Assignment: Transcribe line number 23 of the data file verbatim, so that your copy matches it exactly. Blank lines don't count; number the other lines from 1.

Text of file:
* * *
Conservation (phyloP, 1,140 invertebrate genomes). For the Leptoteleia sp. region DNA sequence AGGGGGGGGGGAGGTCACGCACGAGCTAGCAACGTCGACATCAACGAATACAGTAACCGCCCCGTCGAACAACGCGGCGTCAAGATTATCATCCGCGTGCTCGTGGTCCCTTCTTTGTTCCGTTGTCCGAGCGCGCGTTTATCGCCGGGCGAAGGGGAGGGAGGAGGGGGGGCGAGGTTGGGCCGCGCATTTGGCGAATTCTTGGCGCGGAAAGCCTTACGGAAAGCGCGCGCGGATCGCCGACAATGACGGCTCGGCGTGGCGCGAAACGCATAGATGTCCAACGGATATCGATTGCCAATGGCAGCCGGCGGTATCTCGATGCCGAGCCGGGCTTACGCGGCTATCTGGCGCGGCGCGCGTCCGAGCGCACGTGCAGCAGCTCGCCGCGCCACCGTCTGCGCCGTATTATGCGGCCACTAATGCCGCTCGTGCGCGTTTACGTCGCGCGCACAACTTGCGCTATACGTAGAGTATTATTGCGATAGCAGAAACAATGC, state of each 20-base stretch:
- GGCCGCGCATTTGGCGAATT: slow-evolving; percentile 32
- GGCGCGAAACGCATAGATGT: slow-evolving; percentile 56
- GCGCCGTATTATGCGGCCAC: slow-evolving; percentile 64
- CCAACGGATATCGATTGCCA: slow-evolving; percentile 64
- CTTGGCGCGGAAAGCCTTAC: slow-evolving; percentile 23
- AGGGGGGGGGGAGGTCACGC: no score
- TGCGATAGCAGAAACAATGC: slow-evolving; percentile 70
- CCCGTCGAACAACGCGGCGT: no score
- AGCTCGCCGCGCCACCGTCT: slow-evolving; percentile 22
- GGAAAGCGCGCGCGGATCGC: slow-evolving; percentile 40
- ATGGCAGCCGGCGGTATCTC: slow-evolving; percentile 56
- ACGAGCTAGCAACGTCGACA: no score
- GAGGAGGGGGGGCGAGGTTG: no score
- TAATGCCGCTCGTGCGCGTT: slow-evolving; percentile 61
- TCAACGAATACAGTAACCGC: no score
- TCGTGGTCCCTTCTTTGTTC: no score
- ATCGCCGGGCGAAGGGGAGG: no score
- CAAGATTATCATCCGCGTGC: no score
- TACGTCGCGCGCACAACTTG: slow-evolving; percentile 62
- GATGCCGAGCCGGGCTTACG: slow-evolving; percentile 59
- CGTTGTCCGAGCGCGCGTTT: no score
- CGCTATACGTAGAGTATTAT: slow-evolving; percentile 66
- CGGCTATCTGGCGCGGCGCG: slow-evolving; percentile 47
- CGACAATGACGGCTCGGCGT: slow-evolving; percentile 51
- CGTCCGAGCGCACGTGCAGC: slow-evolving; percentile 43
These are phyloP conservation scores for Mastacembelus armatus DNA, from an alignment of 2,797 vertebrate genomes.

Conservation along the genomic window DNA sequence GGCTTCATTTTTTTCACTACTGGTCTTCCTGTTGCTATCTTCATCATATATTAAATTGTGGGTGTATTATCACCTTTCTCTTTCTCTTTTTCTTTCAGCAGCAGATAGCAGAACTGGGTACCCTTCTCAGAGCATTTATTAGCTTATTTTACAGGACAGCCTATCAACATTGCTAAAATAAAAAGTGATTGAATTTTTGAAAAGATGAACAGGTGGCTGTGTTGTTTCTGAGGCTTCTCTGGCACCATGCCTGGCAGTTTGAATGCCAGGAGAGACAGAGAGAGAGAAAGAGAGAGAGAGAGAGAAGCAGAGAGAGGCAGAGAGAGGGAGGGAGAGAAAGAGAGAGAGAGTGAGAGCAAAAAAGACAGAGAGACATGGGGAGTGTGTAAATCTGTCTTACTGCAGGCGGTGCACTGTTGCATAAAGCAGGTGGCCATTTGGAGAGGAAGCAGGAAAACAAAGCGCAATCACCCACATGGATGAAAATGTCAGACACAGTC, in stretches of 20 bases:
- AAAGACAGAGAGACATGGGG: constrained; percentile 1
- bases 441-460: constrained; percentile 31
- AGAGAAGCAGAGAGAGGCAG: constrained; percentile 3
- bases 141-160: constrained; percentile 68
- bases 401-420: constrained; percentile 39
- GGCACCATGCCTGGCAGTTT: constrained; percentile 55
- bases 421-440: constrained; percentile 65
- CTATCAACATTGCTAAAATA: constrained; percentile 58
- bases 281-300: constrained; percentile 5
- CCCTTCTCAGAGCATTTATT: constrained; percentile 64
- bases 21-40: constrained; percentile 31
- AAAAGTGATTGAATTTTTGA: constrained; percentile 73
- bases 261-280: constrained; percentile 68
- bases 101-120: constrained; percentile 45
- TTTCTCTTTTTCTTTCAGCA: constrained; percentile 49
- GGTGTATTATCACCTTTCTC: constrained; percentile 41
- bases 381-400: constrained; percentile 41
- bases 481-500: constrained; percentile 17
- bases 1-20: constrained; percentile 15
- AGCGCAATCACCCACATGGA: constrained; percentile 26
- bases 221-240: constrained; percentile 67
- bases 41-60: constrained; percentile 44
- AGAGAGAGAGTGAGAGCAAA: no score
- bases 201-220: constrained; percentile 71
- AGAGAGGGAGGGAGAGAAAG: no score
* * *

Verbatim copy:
- CGCTATACGTAGAGTATTAT: slow-evolving; percentile 66